Cartoon Saloon's Louise Bagnall Announces Details of Her Debut Album "Julián"

Cartoon Saloon is currently developing "Julian," the debut feature from Oscar-nominated filmmaker Louise Bagnall ("Late Afternoon"), based on Jessica Love's picture book "Julian is a Mermaid."

"I've never adapted anything before," the director told Cartoon Brew about her next project. But when "Julian the Mermaid" was brought to the studio by David Yate's Wychwood Media, Bagnall looked over the material and was convinced that "it was a project I could be passionate about and one that would speak to me artistically, visually, and thematically." More importantly, it was something I wanted to spend years of my life working on."

As part of the development process, the studio contacted author and illustrator Jessica Love to discuss the book's design. According to Bagnall, "In terms of visuals, the book is a great starting point. It's so vibrant and ...... It was really exciting to explore the world. It allowed me to expand my world."

Since Love's book is a fairly short story, the team decided to stretch the timeline of the story to make it easier to expand it into a feature-length animation project.

"(The book) is one lovely afternoon ...... We dug a little deeper and expanded our scope and time frame as well," Bagnall explained, noting that the film takes place over the entire summer and includes more adventures shared by Julian and his abuela.

The official synopsis of the project goes like this:

An eye-opening Julien spends a summer of discovery in New York City with Abuela. Almost strangers, they settle into tense conversations and new adventures. The colorful chaos of Abuela's world and the stories she tells him awaken something in Frián. Frián's journey takes him from the streets of Brooklyn to the bottom of the ocean, across the diaspora, through the ups and downs of generations. Through the world of abuela, Frián explores his identity, gender expression, and the hidden legacy of his family.

In typical Cartoon Saloon fashion, Bagnall and her team decided to add an additional fantastical element. He meets a mermaid goddess, "a mermaid who is a goddess of the mermaid world. The film also stays true to another of the studio's tenets: traditional animation. It has a hand-drawn feel."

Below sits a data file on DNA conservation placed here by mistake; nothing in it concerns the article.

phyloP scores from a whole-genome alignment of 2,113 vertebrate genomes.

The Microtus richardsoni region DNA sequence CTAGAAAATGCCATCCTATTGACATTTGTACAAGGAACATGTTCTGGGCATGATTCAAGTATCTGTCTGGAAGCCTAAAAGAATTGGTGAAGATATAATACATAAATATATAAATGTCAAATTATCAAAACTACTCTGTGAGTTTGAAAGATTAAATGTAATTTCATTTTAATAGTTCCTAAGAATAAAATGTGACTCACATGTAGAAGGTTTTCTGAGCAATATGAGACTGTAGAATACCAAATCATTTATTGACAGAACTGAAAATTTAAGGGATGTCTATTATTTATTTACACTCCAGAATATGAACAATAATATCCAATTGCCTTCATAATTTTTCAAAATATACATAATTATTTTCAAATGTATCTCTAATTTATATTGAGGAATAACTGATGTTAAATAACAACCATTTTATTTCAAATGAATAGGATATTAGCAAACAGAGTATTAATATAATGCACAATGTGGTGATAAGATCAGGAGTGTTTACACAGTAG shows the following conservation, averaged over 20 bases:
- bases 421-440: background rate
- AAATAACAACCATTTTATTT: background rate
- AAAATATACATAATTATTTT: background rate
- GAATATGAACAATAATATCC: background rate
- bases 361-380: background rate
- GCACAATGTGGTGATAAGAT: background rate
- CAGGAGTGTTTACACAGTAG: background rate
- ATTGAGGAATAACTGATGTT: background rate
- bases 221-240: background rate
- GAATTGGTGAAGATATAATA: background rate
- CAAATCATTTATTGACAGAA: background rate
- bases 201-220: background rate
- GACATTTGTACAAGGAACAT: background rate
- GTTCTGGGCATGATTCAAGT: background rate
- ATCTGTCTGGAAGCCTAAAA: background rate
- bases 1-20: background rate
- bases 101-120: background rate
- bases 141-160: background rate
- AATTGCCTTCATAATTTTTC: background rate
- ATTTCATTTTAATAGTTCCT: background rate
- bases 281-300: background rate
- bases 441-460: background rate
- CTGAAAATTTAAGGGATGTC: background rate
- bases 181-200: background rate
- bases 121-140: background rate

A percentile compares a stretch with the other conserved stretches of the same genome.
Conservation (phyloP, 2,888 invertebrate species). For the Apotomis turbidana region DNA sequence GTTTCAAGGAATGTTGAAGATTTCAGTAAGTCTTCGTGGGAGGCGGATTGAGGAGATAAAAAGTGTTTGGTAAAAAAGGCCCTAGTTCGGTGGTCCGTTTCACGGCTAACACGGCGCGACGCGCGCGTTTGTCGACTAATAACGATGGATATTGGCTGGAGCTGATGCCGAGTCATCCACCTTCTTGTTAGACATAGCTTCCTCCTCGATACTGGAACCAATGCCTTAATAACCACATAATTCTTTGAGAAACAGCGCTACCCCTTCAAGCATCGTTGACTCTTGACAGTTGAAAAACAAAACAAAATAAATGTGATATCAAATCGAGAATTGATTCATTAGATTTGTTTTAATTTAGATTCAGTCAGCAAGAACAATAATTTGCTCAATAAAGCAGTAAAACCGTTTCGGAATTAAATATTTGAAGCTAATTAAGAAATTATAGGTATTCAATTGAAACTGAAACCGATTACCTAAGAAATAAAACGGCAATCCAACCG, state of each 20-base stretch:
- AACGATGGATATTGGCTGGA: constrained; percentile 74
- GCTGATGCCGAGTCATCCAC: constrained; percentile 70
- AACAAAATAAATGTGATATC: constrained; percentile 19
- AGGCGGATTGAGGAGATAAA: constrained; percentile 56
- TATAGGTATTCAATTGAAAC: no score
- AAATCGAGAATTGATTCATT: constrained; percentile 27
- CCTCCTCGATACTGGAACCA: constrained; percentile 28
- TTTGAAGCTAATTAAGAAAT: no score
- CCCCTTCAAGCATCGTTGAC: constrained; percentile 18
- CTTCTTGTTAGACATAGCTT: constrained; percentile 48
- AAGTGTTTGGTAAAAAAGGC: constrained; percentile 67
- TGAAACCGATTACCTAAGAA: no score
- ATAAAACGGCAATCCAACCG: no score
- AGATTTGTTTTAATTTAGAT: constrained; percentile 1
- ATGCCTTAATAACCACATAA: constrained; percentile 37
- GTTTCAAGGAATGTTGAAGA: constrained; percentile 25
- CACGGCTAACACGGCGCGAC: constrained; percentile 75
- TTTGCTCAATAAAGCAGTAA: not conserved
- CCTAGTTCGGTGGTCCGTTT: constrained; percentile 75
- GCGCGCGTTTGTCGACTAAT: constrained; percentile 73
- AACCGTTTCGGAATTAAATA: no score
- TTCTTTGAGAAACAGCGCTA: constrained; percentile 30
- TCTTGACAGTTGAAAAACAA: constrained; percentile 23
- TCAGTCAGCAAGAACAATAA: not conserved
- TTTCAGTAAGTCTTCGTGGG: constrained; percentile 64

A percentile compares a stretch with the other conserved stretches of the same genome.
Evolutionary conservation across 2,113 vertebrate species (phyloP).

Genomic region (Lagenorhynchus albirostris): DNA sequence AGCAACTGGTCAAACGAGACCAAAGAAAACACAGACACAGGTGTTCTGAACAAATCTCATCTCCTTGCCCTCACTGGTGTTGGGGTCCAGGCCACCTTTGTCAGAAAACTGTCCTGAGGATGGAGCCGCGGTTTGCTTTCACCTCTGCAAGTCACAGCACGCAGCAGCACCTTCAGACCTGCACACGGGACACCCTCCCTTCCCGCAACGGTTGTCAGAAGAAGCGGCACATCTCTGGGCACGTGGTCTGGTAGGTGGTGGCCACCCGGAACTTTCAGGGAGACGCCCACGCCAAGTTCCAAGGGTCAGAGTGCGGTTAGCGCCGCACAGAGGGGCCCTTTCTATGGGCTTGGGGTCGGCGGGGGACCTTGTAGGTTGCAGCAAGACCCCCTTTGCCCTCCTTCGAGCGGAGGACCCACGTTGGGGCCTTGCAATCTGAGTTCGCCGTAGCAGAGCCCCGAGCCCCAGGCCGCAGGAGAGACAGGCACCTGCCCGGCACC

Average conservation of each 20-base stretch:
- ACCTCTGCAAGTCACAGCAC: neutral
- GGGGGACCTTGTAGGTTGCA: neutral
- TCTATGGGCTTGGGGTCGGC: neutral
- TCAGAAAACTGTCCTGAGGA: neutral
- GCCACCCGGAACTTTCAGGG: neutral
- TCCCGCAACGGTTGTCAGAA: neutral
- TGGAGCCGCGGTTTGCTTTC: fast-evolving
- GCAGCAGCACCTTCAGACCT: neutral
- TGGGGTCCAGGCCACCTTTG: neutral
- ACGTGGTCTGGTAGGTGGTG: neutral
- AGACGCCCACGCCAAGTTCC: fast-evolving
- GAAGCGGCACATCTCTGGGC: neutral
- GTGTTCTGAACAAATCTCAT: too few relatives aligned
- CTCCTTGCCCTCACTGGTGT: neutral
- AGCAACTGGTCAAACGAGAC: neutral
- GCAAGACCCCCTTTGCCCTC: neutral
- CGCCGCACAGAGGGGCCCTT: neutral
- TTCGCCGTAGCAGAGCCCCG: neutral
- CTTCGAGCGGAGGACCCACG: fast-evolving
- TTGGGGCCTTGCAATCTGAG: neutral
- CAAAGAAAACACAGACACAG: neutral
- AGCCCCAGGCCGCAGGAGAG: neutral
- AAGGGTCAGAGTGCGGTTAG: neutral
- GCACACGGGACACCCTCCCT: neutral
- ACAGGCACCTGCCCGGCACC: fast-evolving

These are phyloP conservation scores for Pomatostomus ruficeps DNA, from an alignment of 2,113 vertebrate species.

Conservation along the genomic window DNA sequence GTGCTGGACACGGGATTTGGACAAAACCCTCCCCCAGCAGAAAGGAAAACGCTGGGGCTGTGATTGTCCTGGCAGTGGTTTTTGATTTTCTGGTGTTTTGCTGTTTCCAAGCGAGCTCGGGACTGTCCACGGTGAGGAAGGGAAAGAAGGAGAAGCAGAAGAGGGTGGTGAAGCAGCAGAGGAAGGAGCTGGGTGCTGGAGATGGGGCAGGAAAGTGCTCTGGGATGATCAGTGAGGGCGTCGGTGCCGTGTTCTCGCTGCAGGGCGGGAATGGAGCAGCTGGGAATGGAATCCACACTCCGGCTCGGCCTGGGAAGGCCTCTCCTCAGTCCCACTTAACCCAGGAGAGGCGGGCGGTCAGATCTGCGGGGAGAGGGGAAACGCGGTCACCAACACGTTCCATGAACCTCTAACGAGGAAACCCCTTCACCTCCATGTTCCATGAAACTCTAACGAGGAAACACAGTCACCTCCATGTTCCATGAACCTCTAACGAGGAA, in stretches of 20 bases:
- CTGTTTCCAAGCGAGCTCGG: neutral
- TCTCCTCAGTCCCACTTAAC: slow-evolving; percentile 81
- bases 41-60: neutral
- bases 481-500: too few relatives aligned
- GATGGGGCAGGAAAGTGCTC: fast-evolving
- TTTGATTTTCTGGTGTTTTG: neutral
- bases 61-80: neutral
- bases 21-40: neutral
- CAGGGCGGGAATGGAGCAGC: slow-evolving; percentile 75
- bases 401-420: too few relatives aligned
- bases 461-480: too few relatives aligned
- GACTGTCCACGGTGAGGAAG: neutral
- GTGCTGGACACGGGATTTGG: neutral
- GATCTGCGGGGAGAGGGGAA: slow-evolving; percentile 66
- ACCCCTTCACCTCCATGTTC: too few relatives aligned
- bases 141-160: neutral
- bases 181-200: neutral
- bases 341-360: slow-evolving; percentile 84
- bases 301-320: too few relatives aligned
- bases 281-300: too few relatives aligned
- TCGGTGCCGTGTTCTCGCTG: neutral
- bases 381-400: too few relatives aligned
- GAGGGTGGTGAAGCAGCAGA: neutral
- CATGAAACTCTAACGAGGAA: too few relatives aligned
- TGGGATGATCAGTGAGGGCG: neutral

Bagnall has directed several short films, including the Academy Award-nominated Late Afternoon, and recently assistant directed Nora Toomey's My Father's Dragon for Netflix. He has yet to direct a feature film, but has been working for years on developing "Julian" with screenwriter Juliani Taveras.

While "Cartoon Saloon" is known for its exploration of expressive visuals, Bagnall feels it is important to get the story right first. We have artists and are concerned with making the visuals look good. I wasn't worried about that; I knew we would get there with the visual development.

Cartoon Saloon partnered with Folivari, Sun Creature, Aircraft Pictures, and Wychwood Media to produce Julián. Although production has not yet begun, Bagnall feels the team can speak confidently about the project. I think we're practically at the end of our development period right now," he said. We haven't finished development yet, but we are very much preparing for the next step, which is pre-production."

Thematically, "Julian and the Mermaid" explores the protagonist's awakening of gender expression. Bagnall feels that the beauty of the book is that it is "not prescriptive. It allows the audience to project their own feelings and experiences onto it. "

One of the reasons the original work resonated so deeply with her is the approach of learning to ask questions and explore things." It's something that feels authentic. For many children, there is an age at which they explore things. There is an age at which gender expression becomes a big part of that." [For a character like Julian in this film, Bagnall said, "it's an opportunity and an important opportunity to show that there is expression, there is exploration, there are questions he is beginning to ask, there is a desire to know more about his own needs and his own desire to express himself." [We're] talking about something that actually affects a lot of people. So I think between the writers, myself, and the different members of the team that are going to be involved, we can collaborate and talk about these things as we make the film, so we can get a better way of not just coming at this from a one-sided perspective," he continued.

Director Bagnall said that while "Julian" is aimed at an audience around the age of the pre-adolescent protagonist, "Julian's journey will be something that many older and younger adults will relate to. This is because how does something like this express one's identity, one's cultural identity, how do things grow ...... questions will and do come up."

Bagnall and Cartoon Saloon plan to pitch Julien at the French event Cartoon Movie in March.